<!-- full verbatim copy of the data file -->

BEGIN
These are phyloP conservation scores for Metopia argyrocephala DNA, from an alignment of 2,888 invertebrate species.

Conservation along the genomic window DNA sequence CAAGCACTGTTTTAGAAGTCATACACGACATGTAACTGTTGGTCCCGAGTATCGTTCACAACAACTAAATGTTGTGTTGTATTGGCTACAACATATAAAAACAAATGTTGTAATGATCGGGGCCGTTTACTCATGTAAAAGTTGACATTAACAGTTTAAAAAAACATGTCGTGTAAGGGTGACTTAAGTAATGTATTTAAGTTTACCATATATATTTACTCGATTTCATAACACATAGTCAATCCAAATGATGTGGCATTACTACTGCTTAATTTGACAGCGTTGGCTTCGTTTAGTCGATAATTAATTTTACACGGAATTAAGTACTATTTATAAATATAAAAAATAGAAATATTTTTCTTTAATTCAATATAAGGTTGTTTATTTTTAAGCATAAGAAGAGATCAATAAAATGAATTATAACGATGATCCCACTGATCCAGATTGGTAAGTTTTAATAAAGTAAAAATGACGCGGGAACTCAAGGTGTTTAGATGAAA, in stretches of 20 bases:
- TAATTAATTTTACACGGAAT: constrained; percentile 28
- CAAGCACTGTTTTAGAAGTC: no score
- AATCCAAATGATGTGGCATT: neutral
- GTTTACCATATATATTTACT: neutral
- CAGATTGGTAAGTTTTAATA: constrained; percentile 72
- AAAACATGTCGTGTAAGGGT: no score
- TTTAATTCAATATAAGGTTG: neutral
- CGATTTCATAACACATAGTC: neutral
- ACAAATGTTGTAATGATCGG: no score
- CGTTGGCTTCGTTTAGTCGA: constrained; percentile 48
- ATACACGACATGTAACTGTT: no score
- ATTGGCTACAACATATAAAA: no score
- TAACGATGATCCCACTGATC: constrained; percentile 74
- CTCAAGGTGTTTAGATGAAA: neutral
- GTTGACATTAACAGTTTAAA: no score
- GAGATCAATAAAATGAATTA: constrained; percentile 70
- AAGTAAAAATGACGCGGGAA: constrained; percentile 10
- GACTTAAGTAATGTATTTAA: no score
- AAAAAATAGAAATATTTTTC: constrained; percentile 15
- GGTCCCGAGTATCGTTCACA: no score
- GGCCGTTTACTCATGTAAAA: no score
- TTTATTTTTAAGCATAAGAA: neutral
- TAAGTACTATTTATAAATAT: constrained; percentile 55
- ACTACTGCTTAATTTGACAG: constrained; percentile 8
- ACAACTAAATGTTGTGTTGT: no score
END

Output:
These are phyloP conservation scores for Metopia argyrocephala DNA, from an alignment of 2,888 invertebrate species.

Conservation along the genomic window DNA sequence CAAGCACTGTTTTAGAAGTCATACACGACATGTAACTGTTGGTCCCGAGTATCGTTCACAACAACTAAATGTTGTGTTGTATTGGCTACAACATATAAAAACAAATGTTGTAATGATCGGGGCCGTTTACTCATGTAAAAGTTGACATTAACAGTTTAAAAAAACATGTCGTGTAAGGGTGACTTAAGTAATGTATTTAAGTTTACCATATATATTTACTCGATTTCATAACACATAGTCAATCCAAATGATGTGGCATTACTACTGCTTAATTTGACAGCGTTGGCTTCGTTTAGTCGATAATTAATTTTACACGGAATTAAGTACTATTTATAAATATAAAAAATAGAAATATTTTTCTTTAATTCAATATAAGGTTGTTTATTTTTAAGCATAAGAAGAGATCAATAAAATGAATTATAACGATGATCCCACTGATCCAGATTGGTAAGTTTTAATAAAGTAAAAATGACGCGGGAACTCAAGGTGTTTAGATGAAA, in stretches of 20 bases:
- TAATTAATTTTACACGGAAT: constrained; percentile 28
- CAAGCACTGTTTTAGAAGTC: no score
- AATCCAAATGATGTGGCATT: neutral
- GTTTACCATATATATTTACT: neutral
- CAGATTGGTAAGTTTTAATA: constrained; percentile 72
- AAAACATGTCGTGTAAGGGT: no score
- TTTAATTCAATATAAGGTTG: neutral
- CGATTTCATAACACATAGTC: neutral
- ACAAATGTTGTAATGATCGG: no score
- CGTTGGCTTCGTTTAGTCGA: constrained; percentile 48
- ATACACGACATGTAACTGTT: no score
- ATTGGCTACAACATATAAAA: no score
- TAACGATGATCCCACTGATC: constrained; percentile 74
- CTCAAGGTGTTTAGATGAAA: neutral
- GTTGACATTAACAGTTTAAA: no score
- GAGATCAATAAAATGAATTA: constrained; percentile 70
- AAGTAAAAATGACGCGGGAA: constrained; percentile 10
- GACTTAAGTAATGTATTTAA: no score
- AAAAAATAGAAATATTTTTC: constrained; percentile 15
- GGTCCCGAGTATCGTTCACA: no score
- GGCCGTTTACTCATGTAAAA: no score
- TTTATTTTTAAGCATAAGAA: neutral
- TAAGTACTATTTATAAATAT: constrained; percentile 55
- ACTACTGCTTAATTTGACAG: constrained; percentile 8
- ACAACTAAATGTTGTGTTGT: no score